Tuesday, September 18, 2012

What The Republicans Should Have Learned From The Last Canadian Federal Election

The Republican campaign for the presidency in 2012 keeps hitting one problem after another, and, Romney seems to be moving from cleaning up one mess after another. It hasn't let up since the London Isn't Ready Remarks, to his having to embrace the Paul Ryan budget, then, the Clint Eastwood Empty Chair, then, the Libya Timetable Screw Up, and now, the To Hell With The 47% Remarks.
I commented to my son-in-law that Romney, despite his huge financial advantage, needs a clear victory in the Presidential Debates. "No chance", said the in-law, "remember the lesson of the Canadian Debates with Michael Ignatieff as their leader". Disaster, followed by a disaster for the Liberals in the election.
A major problem that the Liberals faced in 2011 was summed up very nicely in the Globe and Mail
http://www.theglobeandmail.com/news/politics/second-reading/the-liberal-party-what-went-wrong-and-where-to-next/article614112/?page=all .
 Basically, it came down to YOU CAN'T FAKE SINCERITY. Mitt Romney, like Ignatieff, isn't the best pall bearer for the beliefs of the Republican Party. He's a Massachusetts Republican, a fiscal, not a social conservative values Republican, in a party where social conservatism is mandatory.
Only November will tell us the actual results, but, should the results not turn out the way the Republicans want them to, they need to take a hard look at who and what they are.

Monday, September 3, 2012

Quebec Election 2012, My Predictions

As with the last 3 elections, I am once again going to predict the outcome of this election. (Note to Reader: in the last provincial election, I was only off by 2 seats!).
The mathematics behind my predictions come from looking at the results of the last election, looking at the popular vote percentages from the last election, looking at the current poll predictions with respect to popular vote, which now at the 23rd hour seem relatively stable, and applying those results to any seats that were not won by at least a 20% margin in the last election ( note: I normally use 15%, but this is Quebec, a traditionally more volatile electorate). Putting all of these factors into an excel spreadsheet, and then manually modifying the results based on my personal belief, which in the last federal election was that the NDP was going to do better than the last poll results showed, and in this election, that the PQ is going to do slightly worse than the polls are predicting, gives me the number of seats that each party will win.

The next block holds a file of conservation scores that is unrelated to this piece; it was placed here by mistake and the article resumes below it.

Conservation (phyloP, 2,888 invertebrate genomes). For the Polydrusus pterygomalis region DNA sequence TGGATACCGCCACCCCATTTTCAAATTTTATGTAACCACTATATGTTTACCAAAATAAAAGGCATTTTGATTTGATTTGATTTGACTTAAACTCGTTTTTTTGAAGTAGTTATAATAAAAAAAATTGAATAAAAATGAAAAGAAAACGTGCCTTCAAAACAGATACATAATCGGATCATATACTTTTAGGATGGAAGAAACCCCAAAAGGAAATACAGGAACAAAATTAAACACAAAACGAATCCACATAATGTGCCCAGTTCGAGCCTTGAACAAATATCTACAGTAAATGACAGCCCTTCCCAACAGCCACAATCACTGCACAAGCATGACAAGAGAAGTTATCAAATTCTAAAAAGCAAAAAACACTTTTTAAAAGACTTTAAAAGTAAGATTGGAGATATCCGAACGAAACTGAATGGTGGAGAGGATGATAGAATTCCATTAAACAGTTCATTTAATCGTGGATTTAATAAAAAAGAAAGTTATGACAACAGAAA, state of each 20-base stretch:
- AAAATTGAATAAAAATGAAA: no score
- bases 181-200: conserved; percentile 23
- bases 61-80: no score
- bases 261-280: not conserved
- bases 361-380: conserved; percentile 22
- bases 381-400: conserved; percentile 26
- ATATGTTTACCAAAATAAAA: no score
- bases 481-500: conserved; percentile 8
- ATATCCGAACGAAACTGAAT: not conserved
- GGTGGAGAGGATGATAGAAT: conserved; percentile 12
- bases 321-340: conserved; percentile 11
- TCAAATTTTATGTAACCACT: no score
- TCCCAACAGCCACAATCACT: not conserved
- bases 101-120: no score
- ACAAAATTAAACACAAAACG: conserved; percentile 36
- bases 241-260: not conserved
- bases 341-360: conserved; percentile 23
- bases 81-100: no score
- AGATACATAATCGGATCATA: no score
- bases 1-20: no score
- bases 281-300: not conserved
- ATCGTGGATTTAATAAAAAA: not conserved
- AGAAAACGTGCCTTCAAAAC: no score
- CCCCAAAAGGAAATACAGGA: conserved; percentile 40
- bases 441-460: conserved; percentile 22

However, just as in the last federal election, where the thing that threw me was Quebec, and considering that this is an election only in Quebec, I am not overly confident in my predictions. First of all,  I don't have a very good base from the 2008 Quebec National Assembly. That election saw the Action Democratique win 7 seats, and today they are not a factor. To further confuse me, the CAQ did not exist in the 2008 election. So, again, to compensate for these factors, I looked at seats that Liberals won by less than 20 percentage points and how the PQ did, and, made an educated guess based on the CAQ popularity polling numbers.
I don't think I can top my almost perfect crystal balling of the last Ontario election, but tomorrow will tell.